The Catherine Hamlin Fistula Foundation is dedicated to restoring the health and dignity of women who have survived an obstetric fistula, a horrendous and preventable childbirth injury.
Founded over 60 years ago by pioneering Australian surgeons Drs Catherine and Reg Hamlin, their extraordinary journey started with an initial three-year posting to Ethiopia.
Today, it reflects a lifetime quest to provide the world’s best treatment to the most marginalised women, those who have suffered an obstetric fistula. An internal injury caused by prolonged, unrelieved obstructed labour, which leaves them incontinent, humiliated and cut off from their communities.
Etagegn’s story is one of heartbreaking lows and hopeful highs. From a remote village near Limmu in the Oromiya Region to the agony of obstetric fistula to the optimism of a life restored after being lovingly cared for at Hamlin’s Addis Ababa Fistula Hospital.
She is no stranger to tragedy. When she was young, her father passed away, and she had no choice but to leave school to help her mother. Her education and childhood were cut short. When Etagegn was 20, she married and fell pregnant.
Like so many women living in rural Ethiopia, she never visited a health clinic during her pregnancy. The closest clinic was a four-hour walk away. Unable to walk that long in her condition, she planned to deliver the baby at home with an untrained birth attendant from the village.
Like five per cent of women around the world, Etagegn had an obstructed labour. She laboured for hours, then days, with no medical care praying that her baby would come out
Seven out of ten women in Ethiopia still give birth without medical assistance.
She couldn’t continue like this, so her family decided to make the four-hour walk to the clinic, carrying her on a homemade stretcher the entire way. She finally arrived at the clinic, only to deliver a stillborn baby.
Etagegn returned home the next day, grieving the loss of her baby. She was in pain and unable to move her legs properly, and couldn’t control her body waste.
She had suffered an obstetric fistula injury and was distraught. “That was the most shameful moment in my life. I wished I could die rather than live in shame. I became completely hopeless,” she said.
One of the most tragic consequences of a fistula injury is the shame and isolation associated with it.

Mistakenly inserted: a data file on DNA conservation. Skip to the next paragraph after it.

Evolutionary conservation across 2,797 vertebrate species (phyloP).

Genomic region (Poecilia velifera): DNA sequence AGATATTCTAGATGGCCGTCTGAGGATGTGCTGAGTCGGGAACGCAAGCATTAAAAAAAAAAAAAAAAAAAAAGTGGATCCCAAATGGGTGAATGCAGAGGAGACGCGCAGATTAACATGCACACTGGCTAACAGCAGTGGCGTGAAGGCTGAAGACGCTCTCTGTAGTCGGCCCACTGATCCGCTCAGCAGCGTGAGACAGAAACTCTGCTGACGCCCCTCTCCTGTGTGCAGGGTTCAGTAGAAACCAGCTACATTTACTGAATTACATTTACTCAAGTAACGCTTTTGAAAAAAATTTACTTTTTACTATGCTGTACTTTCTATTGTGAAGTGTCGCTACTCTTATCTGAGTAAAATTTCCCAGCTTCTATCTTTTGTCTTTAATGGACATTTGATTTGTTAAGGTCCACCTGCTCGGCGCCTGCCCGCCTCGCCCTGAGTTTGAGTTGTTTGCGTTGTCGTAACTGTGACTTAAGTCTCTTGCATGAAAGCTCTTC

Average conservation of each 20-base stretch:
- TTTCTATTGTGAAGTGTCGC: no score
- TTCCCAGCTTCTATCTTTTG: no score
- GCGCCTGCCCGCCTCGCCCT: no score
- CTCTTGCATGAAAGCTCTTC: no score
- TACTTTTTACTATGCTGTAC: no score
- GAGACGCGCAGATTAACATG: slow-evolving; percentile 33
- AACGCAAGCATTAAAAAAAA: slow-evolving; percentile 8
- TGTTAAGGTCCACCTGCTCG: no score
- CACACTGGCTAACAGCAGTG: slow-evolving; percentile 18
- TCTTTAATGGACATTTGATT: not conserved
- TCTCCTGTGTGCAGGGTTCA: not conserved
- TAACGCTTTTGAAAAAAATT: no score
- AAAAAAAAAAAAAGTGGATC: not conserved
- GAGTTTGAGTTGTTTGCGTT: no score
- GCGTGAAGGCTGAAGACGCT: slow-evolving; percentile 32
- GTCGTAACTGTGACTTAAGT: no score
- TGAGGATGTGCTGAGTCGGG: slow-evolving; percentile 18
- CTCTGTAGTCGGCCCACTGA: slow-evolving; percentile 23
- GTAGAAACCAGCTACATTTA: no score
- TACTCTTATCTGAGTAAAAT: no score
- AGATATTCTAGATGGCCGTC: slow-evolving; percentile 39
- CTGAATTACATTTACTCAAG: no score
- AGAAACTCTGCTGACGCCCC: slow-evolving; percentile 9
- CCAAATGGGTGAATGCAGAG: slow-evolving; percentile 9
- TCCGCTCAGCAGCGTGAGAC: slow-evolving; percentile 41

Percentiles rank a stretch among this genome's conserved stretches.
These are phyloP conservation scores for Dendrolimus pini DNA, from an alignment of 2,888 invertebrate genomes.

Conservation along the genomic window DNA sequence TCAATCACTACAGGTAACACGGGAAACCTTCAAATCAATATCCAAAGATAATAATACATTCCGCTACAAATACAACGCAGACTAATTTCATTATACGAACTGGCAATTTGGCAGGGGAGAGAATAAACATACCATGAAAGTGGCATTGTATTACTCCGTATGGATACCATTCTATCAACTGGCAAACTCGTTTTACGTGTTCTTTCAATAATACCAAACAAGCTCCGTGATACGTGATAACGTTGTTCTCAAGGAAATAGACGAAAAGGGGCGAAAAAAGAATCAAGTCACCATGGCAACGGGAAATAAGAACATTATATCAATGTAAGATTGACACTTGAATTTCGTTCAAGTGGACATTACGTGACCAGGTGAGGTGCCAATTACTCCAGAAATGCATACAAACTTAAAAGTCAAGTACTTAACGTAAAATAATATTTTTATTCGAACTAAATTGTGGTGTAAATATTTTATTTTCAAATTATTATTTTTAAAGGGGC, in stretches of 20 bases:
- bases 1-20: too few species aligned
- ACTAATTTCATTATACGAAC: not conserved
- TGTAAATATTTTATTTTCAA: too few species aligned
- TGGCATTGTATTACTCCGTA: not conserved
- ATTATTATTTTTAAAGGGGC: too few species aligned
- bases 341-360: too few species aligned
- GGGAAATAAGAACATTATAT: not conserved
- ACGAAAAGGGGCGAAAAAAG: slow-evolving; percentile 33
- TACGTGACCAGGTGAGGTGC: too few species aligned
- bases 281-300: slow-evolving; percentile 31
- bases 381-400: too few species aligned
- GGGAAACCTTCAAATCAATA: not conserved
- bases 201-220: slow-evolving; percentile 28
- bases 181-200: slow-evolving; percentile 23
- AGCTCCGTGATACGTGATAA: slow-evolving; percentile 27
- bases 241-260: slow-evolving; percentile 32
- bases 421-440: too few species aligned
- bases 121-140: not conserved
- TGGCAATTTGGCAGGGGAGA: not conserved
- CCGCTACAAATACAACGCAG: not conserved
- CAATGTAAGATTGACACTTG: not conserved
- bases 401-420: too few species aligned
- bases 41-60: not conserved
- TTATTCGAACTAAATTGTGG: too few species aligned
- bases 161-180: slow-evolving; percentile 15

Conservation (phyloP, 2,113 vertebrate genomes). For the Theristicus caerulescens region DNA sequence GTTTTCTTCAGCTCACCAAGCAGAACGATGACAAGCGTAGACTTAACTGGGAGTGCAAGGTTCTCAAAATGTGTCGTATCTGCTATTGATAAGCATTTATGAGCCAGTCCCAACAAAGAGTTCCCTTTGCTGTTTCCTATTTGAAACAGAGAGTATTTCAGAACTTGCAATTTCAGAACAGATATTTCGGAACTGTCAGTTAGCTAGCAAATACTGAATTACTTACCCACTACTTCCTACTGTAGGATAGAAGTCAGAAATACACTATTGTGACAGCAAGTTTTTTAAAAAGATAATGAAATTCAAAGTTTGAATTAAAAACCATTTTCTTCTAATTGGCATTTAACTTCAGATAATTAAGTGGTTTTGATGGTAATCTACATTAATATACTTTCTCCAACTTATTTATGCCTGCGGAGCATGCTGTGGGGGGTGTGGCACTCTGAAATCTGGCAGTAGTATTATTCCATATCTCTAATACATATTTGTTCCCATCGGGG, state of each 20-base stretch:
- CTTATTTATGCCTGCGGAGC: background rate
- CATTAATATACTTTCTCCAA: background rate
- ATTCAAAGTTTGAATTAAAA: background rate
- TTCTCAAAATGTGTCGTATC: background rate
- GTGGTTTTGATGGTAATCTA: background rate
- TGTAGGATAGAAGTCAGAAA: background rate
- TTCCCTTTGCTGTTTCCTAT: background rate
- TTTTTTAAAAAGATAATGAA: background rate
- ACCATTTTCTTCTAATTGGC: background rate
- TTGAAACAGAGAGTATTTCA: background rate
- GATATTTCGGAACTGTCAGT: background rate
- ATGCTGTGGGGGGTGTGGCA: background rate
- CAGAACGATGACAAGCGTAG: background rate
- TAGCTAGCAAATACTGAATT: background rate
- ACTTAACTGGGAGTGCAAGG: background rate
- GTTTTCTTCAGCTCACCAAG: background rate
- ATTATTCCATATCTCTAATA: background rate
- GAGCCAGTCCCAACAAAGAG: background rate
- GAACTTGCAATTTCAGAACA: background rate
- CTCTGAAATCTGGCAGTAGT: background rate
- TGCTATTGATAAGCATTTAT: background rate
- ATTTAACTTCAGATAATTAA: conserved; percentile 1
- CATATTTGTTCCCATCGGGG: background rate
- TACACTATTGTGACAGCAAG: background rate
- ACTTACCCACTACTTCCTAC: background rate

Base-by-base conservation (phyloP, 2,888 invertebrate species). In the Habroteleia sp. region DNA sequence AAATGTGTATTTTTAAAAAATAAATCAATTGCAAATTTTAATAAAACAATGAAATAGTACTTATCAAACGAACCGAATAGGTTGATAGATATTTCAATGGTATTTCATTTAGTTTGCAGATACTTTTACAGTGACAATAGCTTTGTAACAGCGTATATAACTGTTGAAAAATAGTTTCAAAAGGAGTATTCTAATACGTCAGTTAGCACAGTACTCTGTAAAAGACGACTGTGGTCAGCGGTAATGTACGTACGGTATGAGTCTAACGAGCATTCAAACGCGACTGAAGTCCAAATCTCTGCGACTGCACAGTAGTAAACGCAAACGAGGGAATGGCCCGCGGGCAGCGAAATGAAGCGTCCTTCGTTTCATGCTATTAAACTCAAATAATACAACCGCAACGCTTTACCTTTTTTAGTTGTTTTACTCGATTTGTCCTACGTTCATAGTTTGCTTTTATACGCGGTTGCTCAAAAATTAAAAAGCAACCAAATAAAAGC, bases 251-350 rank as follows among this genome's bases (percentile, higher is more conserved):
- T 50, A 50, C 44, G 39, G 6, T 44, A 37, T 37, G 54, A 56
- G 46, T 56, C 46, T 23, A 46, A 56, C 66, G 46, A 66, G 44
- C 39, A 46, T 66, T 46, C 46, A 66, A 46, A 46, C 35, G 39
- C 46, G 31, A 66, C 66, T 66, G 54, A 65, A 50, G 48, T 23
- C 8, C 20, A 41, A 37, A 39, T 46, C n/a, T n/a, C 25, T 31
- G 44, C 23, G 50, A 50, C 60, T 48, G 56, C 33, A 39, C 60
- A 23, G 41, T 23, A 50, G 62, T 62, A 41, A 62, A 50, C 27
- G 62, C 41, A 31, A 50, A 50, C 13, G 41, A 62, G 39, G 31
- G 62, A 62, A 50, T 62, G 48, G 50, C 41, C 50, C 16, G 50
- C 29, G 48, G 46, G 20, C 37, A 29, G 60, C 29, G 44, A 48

Her community ostracised Etagegn; her husband abandoned her, and she lived in isolation with no social interaction.
After months of living in shame, Etagegn knew she had to do something. She got up and slowly started walking in a desperate search for help. On her travels, she met a person who knew about obstetric fistula and Hamlin Fistula Ethiopia.
In August 2020, Etagegn finally arrived at Hamlin’s Addis Ababa Fistula Hospital, undergoing a fistula repair surgery, free of charge, that healed her injury and incontinence.
“I didn’t believe that there would be a cure for me until I reached this hospital and saw the amazing care for many women like me,” she says.
“Here, everything is different. The nurses and doctors treat me with love, and I am served delicious, nutritious meals. I do physical exercise at the physiotherapy centre, learn how to make crafts, and surprisingly all of these services are free.”
Despite the many challenges that she has had to overcome, Etagegn’s future, free of fistula and open to opportunity, looks optimistic.
To find out more please visit: https://hamlin.org.au/.
Story Source: Catherine Hamlin Fistula Foundation
Ryan Fritz started The Advocate in 2014 to provide not-for-profits and charities another media platform to tell their worthwhile hard news stories and opinion pieces effortlessly. In 2020, Ryan formed a team of volunteer journalists to help spread even more high-quality stories from the third sector. He also has over 10 years experience as a media and communications professional for not-for-profits and charities and currently works at Redkite, a childhood cancer charity.